Legal Help mentally ill young adult daughter

 I don't know if this is the right forum for this question but I have a young adult daughter and a three-year-old grandson. My daughter has a mood disorder and has become increasingly demanding I have me regarding money.  She has full health coverage but refuses to go to get any medication mhelp.

 When My grandson was born I promised myself and the universe he would not be homeless. So I pay my daughters rent. I agreed to do this for two years and is now going on the third year. When my daughter  started to only be able to hold down entry-level jobs I became concerned about my grandson's welfare.  Now she is unable to even hold down entry level jobs. Now I am getting ready to retire and only want to help my  financially for another two years. I have tried to make a transition plan with her to no avail. She has completed high school and  certifications to become a medical assistant and  certifications to become a and phlebotomist. I paid for this when she was still only 19. She has no interest in doing either of these jobs

 It has become increasingly difficult for me to interact with my daughter, I am not really allowed to see my grandson without her demanding money or just refusing to let me see him. The amounts have gotten really outrageous I do want to continue to support her with regards to her apartment my question is, is there a person whose job it is to help you pay a bill for somebody who is so unstable they can't interact with you? Also since my daughter is adopted and clearly disabled mentally do I have any legal obligation to take care of her when she is threatening me and so unstable. Thank you so much

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You don't say how old your daughter is now, but she's over 19, since you mentioned that she had trained to be a medical assistant and a phlebotomist at that age.  My understanding is that since she was legally an adult at 18, you haven't been obligated to take care of her since then.  I have a troubled young adult daughter, too, and I know how difficult it is.  And you have a grandson whom you love and want to protect.  However, you lost me a bit when you implied that the fact that your daughter is adopted might ameliorate your responsibilities.  I'm an adoptive parent, too, and I am my daughter's mother forever, as any biological mother is.  Surely, when you are not distraught, you feel that, too.  You are under terrible stress; your daughter is unstable and using her son as a bargaining chip.  I wish you the best and, I hope someone else who responds to you will have concrete suggestions for attorneys, counselors, respite, etc.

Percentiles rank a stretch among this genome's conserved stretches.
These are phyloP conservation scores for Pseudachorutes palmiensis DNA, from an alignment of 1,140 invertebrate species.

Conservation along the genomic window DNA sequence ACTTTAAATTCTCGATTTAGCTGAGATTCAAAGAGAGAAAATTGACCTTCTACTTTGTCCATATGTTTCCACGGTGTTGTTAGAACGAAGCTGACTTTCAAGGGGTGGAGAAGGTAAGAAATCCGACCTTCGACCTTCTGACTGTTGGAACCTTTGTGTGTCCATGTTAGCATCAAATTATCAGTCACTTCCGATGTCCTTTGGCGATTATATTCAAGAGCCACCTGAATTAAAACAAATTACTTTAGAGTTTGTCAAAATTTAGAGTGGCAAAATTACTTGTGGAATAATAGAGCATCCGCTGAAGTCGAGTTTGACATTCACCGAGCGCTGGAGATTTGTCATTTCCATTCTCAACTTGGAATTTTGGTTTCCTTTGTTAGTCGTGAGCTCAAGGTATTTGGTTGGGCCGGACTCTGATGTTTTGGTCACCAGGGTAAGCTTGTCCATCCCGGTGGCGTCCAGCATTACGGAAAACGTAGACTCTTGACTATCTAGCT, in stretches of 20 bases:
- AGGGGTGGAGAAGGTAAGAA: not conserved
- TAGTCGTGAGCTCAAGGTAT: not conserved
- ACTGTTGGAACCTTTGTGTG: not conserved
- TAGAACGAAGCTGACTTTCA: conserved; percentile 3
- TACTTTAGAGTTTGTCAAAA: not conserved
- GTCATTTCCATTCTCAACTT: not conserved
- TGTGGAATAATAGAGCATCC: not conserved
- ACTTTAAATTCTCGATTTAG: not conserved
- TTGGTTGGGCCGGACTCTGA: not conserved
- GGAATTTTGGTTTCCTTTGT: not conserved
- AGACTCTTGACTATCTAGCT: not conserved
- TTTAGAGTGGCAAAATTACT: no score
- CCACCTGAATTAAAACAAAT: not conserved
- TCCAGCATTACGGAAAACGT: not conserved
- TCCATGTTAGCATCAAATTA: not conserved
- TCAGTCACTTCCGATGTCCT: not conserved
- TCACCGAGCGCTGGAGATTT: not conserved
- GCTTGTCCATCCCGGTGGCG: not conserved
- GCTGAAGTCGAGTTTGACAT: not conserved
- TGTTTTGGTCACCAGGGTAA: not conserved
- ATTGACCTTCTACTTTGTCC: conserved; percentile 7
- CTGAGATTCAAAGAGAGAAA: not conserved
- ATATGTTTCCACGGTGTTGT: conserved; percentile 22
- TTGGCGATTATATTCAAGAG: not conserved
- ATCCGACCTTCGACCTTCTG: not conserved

I'm sorry to hear about your mentally ill adult daughter.  That she uses your grandson as a pawn is very sad. I wish I could suggest something, someone to help..All I can offer is my understanding of your situation.  I have an adult son, who has seizures, is bipolar, with learning challenges. Unlike your daughter he doesn't ask for $, 'though we help him, very modestly each month, but he gets himself into messes that typically we have to bail him out of: For ex, a 'friend' borrowed his truck (which he no longer has) had a fender bender & in payment said he'd give truck a tune-up.  This guy messed up the radiator.  Son seems to have a lot of irresponsible" friends"  who take advantage of him one way or the other.  Yet he rarely blames them..Son is hungry for friends.

You have no legal obligation to support a child who is 18 or older.  If you want to help support her, and to help support your grandson, you could consider some kind of trust arrangement.  You ask about someone whose job might be to pay bills for someone.  Well, you can appoint a third party to administer that trust -- but you typically have to pay them a fee.  It is a job, and you are paying their salary.  Talk to a lawyer about these options. It sounds like you don't have concerns about your grandson's safety or health and welfare right now, which is great, but it sounds like you are worried about your ability to see your grandson and that perhaps your daughter is only letting you see him if you pay?  One thing to mention is that grandparents can ask for court ordered visitation with grandchildren.  You have to prove certain things like a pre-existing relationship with your grandchild to get that order. But if worse comes to worse, its good to know that is out there.  Again, good to talk to a lawyer.

So sorry for such a difficult situation.  You are being held hostage by your daughter, using your grandson for collateral.  It sounds as if she has a strong case for mental health disability.  Perhaps you could insist that she apply for disability and get evaluated, otherwise you are going to have to cut her off?  That way, she would get a caseworker and the help that she seems to need.  You may have to follow through with losing your grandson for awhile if she refuses.  In addition, if you ever feel that he is in danger, you must be strong enough to call Child Protective Services.  You can even be proactive about it, and let them know that you are a caring option should he ever have to temporarily be removed from her custody.  

As a retiree, you cannot continue to jeopardize your security in order to allow her to not get the help that she needs.  She is an adult.  No matter what her situation is, she is legally responsible for it, not you.  You have no financial obligation to her at all.  There is a public safety net for this.  Another good resource is dialing "211."  They can help connect her to all kinds of public resources.

You might want to contact NAMI. They have some Bay Area Chapters. Then you could talk about this with people in similar situations.